Prime Minister Giuseppe Conte and his ministers from the anti-establishment Five Star Movement (M5S) and centre-left Democratic Party (PD) raised their right hands as they took the oath in the 16th century presidential palace in Rome.
“We're ready to give our utmost for the country,” M5S head Luigi Di Maio, the new foreign minister, said.
Luigi Di Maio (L) shakes hands with Prime Minister Giuseppe Conte as he is sworn in as foreign minister. Photo: Andreas Solaro/AFP
The coalition still faces a vote in parliament, set to take place in the lower house on Monday and the upper house on Tuesday.
“Good luck to the new government and its ministers. Let's change Italy!” PD head Nicola Zingaretti said.
Younger, more southern and pro-EU
First on the cabinet's to-do list is the 2020 budget, which has to be submitted to parliament by the end of September, and then to Brussels by October 15th.
The pick of the PD's Brussels-savvy Roberto Gualtieri as finance minister was hailed as “extremely positive, especially for the relationship with the EU” by Lorenzo Codogno, former chief economist at the Italian Treasury Department.
The previous coalition between the M5S and Matteo Salvini's anti-immigrant League had fought bitterly with the European Commission over its big-spending budget.
The markets welcomed the new cabinet, with Milan's FTSE Mib stock market up 0.5 percent after the swearing-in ceremony.
It is the youngest ever in Italy's post-war history — the average age being 47 years old — and has more ministers from the country's disadvantaged south than the wealthy north.
READ ALSO: Here is Italy's new cabinet in full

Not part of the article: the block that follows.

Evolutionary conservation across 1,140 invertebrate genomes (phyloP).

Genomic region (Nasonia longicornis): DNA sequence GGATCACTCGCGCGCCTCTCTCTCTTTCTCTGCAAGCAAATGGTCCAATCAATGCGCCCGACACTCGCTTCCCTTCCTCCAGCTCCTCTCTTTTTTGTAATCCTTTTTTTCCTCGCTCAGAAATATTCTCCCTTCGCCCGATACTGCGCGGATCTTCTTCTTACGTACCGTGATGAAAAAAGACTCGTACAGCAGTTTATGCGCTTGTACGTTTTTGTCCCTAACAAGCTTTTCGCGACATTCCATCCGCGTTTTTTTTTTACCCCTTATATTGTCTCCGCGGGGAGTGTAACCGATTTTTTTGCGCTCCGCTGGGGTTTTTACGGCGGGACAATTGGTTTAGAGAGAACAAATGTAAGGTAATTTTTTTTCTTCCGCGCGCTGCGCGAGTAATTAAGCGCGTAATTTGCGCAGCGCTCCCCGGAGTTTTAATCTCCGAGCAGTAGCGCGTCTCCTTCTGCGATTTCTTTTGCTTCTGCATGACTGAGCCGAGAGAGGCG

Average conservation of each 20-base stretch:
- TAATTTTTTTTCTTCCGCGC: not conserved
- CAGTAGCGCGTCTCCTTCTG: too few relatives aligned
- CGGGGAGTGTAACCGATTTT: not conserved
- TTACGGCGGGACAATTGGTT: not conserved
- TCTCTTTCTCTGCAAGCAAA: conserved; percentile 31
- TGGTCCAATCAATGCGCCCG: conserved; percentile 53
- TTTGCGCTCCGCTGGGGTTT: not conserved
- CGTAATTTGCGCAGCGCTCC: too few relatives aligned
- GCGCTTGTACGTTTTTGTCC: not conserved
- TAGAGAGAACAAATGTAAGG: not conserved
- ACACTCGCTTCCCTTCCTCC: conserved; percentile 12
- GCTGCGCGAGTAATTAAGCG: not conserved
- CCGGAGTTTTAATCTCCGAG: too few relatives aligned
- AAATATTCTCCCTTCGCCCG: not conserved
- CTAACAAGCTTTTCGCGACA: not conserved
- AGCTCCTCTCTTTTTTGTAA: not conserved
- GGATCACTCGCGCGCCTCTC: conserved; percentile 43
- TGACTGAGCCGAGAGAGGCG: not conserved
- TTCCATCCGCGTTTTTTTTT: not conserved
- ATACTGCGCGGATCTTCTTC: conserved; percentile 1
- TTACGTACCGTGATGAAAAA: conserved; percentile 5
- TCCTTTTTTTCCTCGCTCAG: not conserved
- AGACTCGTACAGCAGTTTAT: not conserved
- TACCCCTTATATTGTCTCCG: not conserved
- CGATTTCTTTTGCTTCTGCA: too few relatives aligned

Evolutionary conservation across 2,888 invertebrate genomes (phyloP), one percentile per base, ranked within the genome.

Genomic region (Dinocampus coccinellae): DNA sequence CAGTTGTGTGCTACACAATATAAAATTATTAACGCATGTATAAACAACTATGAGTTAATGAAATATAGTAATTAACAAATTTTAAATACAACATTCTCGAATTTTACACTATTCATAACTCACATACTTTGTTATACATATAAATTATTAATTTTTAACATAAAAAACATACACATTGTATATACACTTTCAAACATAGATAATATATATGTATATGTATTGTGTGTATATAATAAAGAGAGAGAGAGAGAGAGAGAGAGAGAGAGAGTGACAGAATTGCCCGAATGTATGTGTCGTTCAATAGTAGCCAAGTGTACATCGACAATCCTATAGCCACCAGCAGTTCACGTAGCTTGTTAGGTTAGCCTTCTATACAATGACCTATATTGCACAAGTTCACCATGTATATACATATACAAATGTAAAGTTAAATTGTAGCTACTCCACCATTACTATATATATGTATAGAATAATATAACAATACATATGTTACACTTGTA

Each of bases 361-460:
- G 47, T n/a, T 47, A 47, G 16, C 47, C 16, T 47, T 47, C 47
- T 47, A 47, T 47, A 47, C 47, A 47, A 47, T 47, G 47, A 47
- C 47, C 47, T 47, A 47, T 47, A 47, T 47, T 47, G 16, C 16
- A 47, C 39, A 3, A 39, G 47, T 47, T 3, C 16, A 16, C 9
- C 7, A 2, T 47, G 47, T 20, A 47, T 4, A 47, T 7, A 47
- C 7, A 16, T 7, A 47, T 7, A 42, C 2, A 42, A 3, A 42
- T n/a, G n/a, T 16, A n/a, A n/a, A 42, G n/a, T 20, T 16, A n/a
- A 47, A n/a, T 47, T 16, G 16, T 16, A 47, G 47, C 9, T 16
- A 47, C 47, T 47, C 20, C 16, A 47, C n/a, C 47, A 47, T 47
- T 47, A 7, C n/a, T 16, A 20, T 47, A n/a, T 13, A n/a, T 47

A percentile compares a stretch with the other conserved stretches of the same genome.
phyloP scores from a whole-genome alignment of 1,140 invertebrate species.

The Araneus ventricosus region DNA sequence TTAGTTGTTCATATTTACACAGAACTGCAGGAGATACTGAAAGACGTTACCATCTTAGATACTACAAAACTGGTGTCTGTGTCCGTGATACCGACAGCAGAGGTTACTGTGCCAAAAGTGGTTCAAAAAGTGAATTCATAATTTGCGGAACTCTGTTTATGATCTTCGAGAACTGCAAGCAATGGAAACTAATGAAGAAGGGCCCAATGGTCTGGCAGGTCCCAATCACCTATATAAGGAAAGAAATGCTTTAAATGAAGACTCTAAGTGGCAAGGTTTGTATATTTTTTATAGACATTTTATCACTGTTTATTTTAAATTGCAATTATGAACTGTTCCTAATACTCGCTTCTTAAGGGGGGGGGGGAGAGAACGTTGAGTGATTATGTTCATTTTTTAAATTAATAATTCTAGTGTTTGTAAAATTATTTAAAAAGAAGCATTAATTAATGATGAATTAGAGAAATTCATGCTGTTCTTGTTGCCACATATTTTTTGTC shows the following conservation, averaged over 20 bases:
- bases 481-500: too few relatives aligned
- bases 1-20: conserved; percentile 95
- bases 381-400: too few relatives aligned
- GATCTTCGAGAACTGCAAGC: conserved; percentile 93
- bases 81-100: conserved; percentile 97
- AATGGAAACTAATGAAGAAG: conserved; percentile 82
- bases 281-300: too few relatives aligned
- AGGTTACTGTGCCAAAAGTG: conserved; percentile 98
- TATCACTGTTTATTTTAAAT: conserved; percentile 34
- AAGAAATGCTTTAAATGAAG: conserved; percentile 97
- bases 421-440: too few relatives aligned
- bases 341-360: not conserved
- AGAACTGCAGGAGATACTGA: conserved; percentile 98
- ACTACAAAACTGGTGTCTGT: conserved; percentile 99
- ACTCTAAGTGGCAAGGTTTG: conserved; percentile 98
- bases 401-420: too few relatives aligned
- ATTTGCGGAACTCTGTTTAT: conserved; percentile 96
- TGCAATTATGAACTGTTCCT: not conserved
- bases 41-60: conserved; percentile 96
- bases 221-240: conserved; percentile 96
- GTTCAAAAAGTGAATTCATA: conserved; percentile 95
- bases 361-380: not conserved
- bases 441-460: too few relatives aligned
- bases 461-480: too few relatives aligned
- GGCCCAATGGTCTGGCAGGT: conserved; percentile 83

Photo: Andreas Solaro/AFP
'We'll oppose it'
Of the 21 ministers, nine hail from the PD, 10 from the M5S, one from the small left-wing Free and Equals party, and one has no affiliation with any political party — the new interior minister.
Luciana Lamorgese, a former Milan security chief, takes over from firebrand Salvini, the strongman who pulled the League from the previous coalition last month, collapsing the government. The social media wizard had hoped to send Italy straight to the polls to take advantage of his soaring popularity figures.
On Thursday he predicted the new government “won't last long”.
“We'll oppose it in parliament, in the town halls, in the town squares, and then finally we'll vote, and we'll win,” he said. The League head was reported to have refused to be in place at the interior ministry to hand over the keys to Lamorgese.
The new interior minister “is the anti-Salvini, mediatically-speaking,” said the Repubblica daily. “She has no social networks. She won't ever be seen doing live Facebook videos from the rooftop of the interior ministry.”
Lamorgese will, however, be tasked with handling Italy's divisive immigration issue, a subject that won Salvini mass votes.